The last chapter of the historic election won by the left in Peru is made up of suspicious maneuvers by electoral justice to favor the annulment of votes against the virtual president-elect Pedro Castillo, allegations of fraud due to that unusual decision, and setbacks in those maneuvers. The right seeks to dirty and ignore, and this Friday the National Elections Jury, made up of four members, decided to extend the legal deadline by two days to present requests for the nullity of votes already counted. It is the ultimate strategy of Fujimori to try to reverse the result by massively nullifying Castillo’s votes. The deadline expired on Wednesday, but Castillo’s Peru Libre party reacted quickly. They came out to denounce the illegality of this extension of the term and to denounce an intention of fraud in that suspicious decision of the Jury, and called on their voters to mobilize in defense of the votes that give victory to the candidate of the left. Shortly after, the jury backed down and annulled the extension of the term, which was in favor of the intention of the right-wing Keiko Fujimori to win the election at the table by annulling her rival’s votes.
Castillo wins by 60,000 votes, 50.17 against 49.83 percent for the daughter of the imprisoned former dictator Alberto Fujimori. Fujimorism is betting on the undemocratic maneuver of massively nullifying Castillo’s votes to twist that result. Last Wednesday, Keiko, when the vote count already assured his defeat, announced, at the edge of the legal deadline to do so, that they would present requests to annul 200 thousand votes from rural areas where Castillo won widely. The arguments they gave to present those nullities do not stand. A good part of those requests arrived after the legal deadline. That is why they needed the extension of the term, which the Jury gave them, but later revoked. The local electoral juries that have been reviewing these requests for nullification of votes have already rejected several due to the lack of arguments. Fujimori announced that it will appeal to the jury, which will prolong a final decision for several days.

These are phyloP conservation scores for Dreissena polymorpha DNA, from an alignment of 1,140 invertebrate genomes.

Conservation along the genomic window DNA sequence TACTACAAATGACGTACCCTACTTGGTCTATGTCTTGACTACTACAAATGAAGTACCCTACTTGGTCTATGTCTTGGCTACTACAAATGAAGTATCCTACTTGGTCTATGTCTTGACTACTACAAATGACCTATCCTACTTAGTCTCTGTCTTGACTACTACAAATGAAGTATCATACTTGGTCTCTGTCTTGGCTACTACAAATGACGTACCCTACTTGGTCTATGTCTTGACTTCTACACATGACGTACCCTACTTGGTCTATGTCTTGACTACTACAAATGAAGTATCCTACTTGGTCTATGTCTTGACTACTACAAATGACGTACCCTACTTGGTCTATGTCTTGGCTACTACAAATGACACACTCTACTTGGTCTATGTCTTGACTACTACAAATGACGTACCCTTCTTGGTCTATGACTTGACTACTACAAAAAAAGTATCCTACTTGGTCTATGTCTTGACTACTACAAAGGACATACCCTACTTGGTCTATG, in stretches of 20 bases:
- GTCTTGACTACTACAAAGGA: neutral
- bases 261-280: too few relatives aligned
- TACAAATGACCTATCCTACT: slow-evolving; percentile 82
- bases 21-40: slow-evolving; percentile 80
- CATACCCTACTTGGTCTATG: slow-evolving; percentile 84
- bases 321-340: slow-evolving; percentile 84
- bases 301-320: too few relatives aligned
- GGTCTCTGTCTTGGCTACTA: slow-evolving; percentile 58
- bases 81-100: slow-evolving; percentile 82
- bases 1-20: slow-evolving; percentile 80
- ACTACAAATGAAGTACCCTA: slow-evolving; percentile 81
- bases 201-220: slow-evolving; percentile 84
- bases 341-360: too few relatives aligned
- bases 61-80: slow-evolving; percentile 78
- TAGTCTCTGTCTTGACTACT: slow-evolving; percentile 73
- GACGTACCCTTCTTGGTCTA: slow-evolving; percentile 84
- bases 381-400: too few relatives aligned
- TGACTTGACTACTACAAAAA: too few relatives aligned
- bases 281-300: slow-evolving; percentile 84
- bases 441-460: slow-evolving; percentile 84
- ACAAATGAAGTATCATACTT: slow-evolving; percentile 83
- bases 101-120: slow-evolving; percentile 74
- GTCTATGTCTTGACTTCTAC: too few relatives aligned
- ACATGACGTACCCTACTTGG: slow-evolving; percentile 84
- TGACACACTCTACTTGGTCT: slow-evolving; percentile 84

Fujimori sympathizers have demonstrated in a threatening tone in front of the house of the president of the entity, the magistrate Jorge Luis Salas. They have also been doing it before the local electoral body. Aggressive speeches are the keynote in these demonstrations. Castillo’s supporters also mobilized in front of the jury on Friday to defend the electoral result. A country divided in two. That of the elites and that of the popular sectors. One who lost and does not accept it, and maneuvers to change defeat into victory, the other who defends his triumph.
In its eagerness to dirty the elections that have given the leftist Castillo the winner – the challenges still need to be resolved for there to be official confirmation – the right also fired at President Francisco Sagasti. Sagasti’s centrist government has remained neutral, without intervening in the electoral process, but now it is claimed that it favored the candidate of the left. Another baseless accusation, such as the alleged fraud. A telephone conversation between President Sagasti and the Nobel Prize for Literature Mario Vargas Llosa triggered the accusations against the president.
The conversation between Sagasti and Vargas Llosa quickly leaked. A television program, furiously aligned with Keiko and a source of fake news, was the first to learn of this dialogue, and put together a narrative according to which the president would have asked the writer to speak with Keiko, whom the novelist supports, in order to tell him to accept his defeat. From that version, the political and media right-wing began to denounce an alleged interference by the president in the electoral process to favor Castillo.
Sagasti confirmed the call, but gave another version. He said that he had contacted the writer to ask him to speak with Keiko, his new ally and protégé, to help defuse the tense situation, lower polarization, but that he did not ask him to acknowledge his defeat. And he clarified that with the same purpose of calming things down, he also called people close to Castillo.
Keiko used this episode to throw more mud at the elections that she wants to mess up because she lost them. Unusually, the candidate who has had the support of all the economic power and the big media, victimized herself saying that the field was tilted against her. It seemed like a bad joke. Calls were heard to promote the removal of President Sagasti, but the coup movement quickly deflated.
Peasant and indigenous organizations rejected the Fujimori attempt to annul their votes and indicated that they declared themselves in a “state of alert.” They announced mobilizations if the votes that Fujimorism pretends to ignore, mainly peasants and indigenous people, are annulled.